October 14, 2022: I will probably take you up on an extended deadline. My daughter is sick. 

When we visited World of Barbie, my daughter had to be pushed around in a stroller and found the most joy in pulling herself up and obsessively toddling around a bench in the Dreamhouse’s courtyard. (She started walking less than a month later. Thanks, Barbie!) 

She had no interest in its exhaustive selfie-baiting photo ops. So it’s the memories I have of the adults in the space — pushing their kids to pose and smile or doing it for themselves — that linger. This, of course, includes me. Somewhere between Ken Avenue and Skipper Street, I succumb to a photo op with my 10-month-old in the Memphis-style Interior Design Studios. As we squeezed together on the settee in Barbie’s boudoir, I could feel the prickling impatience of the mom behind me, waiting for her older daughter’s turn, silently judging as I prolonged the wait even further by lugging my kid out of the stroller onto the couch. It didn’t help that my daughter didn’t even attempt to pose: She kept trying to climb off, transfixed by the neon wall clock — because, yes, postmodern deconstruction is overwhelming! — vindicating the mother’s impatient ire.

Then there was the dead-eyed stare of an influencer I encountered in the Dreamhouse’s walk-in closet, which felt like a knowing nod to Carrie Bradshaw’s walk-through thanks to the open (non-functioning) Apple laptop nearby. 

And just like that … I wanted to know what this blond — like Elle Woods in her pink baby doll dress and matching mules — thought of Barbie’s life-in-plastic. Thinking I caught her eye, I almost asked, “Is it fantastic?” Alas, she wasn’t looking at me, but at the friend filming her with a phone. She focused on her living room sectional photo op, even as a six-year-old kept jumping on the cushions next to her, jeopardizing the shot.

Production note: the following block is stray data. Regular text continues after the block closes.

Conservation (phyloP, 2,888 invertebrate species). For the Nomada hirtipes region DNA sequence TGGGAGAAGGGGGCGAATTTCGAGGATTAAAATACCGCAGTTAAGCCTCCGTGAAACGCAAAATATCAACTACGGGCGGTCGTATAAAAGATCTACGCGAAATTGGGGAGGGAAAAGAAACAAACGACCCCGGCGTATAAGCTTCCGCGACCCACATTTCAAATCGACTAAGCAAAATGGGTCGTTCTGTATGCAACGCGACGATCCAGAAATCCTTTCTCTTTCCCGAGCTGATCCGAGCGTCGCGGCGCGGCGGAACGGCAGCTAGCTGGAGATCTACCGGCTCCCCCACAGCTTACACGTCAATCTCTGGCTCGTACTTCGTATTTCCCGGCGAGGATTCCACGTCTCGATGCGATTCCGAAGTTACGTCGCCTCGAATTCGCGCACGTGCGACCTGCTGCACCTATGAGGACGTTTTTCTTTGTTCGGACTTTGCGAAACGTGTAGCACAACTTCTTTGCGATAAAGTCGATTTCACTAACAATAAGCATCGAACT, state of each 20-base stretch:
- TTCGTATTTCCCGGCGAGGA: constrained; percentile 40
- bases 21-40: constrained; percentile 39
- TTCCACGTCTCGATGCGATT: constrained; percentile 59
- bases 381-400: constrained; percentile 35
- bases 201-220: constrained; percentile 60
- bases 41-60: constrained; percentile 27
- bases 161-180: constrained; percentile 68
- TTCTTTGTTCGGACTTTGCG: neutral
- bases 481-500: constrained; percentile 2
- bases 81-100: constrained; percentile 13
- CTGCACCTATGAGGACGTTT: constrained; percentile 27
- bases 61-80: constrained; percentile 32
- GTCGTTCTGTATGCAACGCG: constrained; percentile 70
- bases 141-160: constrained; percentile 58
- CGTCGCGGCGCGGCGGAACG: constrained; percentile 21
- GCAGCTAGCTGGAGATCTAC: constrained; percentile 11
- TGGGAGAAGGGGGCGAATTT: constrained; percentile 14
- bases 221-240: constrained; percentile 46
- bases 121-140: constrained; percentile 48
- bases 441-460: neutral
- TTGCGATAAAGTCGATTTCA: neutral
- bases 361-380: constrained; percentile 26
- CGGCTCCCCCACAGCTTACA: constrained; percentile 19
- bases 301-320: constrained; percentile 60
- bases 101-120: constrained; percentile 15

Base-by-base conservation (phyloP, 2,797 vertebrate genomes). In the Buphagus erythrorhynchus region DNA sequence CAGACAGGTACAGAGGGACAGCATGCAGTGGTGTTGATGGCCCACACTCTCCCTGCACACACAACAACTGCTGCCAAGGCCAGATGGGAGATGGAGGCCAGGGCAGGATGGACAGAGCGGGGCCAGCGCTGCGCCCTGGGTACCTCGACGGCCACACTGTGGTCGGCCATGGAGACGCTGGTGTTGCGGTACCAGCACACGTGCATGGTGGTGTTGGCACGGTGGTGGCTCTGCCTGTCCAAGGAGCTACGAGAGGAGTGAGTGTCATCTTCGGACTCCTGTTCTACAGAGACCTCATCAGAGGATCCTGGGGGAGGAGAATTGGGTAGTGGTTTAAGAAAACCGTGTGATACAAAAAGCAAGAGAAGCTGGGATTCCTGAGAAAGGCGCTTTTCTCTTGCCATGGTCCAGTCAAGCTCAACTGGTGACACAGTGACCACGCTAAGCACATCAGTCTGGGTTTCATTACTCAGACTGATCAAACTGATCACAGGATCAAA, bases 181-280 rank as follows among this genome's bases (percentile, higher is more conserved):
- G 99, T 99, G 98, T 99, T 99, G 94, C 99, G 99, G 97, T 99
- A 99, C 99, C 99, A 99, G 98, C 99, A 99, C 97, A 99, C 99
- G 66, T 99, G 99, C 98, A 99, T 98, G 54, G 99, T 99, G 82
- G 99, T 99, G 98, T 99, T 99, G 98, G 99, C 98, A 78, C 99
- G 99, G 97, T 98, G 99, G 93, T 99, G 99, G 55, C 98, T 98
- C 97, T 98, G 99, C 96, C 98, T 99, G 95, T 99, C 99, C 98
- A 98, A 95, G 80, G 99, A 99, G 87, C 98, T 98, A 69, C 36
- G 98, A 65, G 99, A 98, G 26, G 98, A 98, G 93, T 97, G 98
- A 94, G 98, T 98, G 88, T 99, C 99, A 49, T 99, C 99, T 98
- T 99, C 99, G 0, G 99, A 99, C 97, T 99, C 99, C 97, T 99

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The Dreamhouse’s “beach view”

December 7, 2022: I sincerely regret the delay. 

Barbie is pink and sparkly! Slightly malevolent, but fun! World of Barbie has missed an opportunity to genuinely reflect on what Barbie means today. There’s a low bar for children’s entertainment; Kilburn Live apparently saw little point in presenting Barbie in all facets of her embodiment and identity. This is a shame — what would it look like if we treated children as an audience that is capable and intelligent? 

When I think about where my daughter is considered capable and intelligent, one of the nearby EarlyON family centers we frequent comes to mind. These are unique to Ontario, where a parent/caregiver can take newborns to six-year-old kids to a free drop-in family center. The spaces are a lifeline where she and I can self-discover, at our own pace, what it means to be girlie, to play with dolls, and also to be motherly. 

The EarlyON I visit the most is a 10-minute walk south of my house. It is an inviting, bright classroom with different play spaces, recognizing the varying needs of different age groups. When I started taking my daughter, she stuck to the playmat area containing a floor-level Montessori mirror with open shelves filled with toys like rattles and balls. As she’s gotten older, she’s graduated to the playing house, where she can find several plastic baby dolls of various ethnicities. Right now, my daughter likes to grab an empty carton of half-and-half from the playhouse fridge and talk into it like a phone.

Nearby is a table where parents can find complimentary snacks like Cheerios, crackers, cheese, and cucumber slices sitting on coffee filters that serve as makeshift plates. What would an immersive experience that centered free engagement and play, rather than structure founded on capitalist enterprise, look like? 

It’s now January, and World of Barbie closed this weekend.

In the time since I visited it, I’ve had the chance to consider what strikes me now: the impatient parent, the influencer. But then I also recall the girls and boys that ran freely back and forth across the courtyard astroturf — my daughter included, albeit clutching the courtyard bench for support. I saw cartwheels and summersaults and infectious laughter. 

We all knew this was astroturf, and Barbie was a fantasy. 

A couple of the “iconic” Barbie boxes from the Fashion Runway
The Dreamhouse’s walk-in closet
A detail from the first Dreamhouse
Inside the Camper Van, a wall-mounted widescreen cycled through recent Barbie animations
A view of the “Malibu Beach” indoor rock climbing wall and the television studio

World of Barbie is scheduled to tour the United States in 2023. Check the website for details.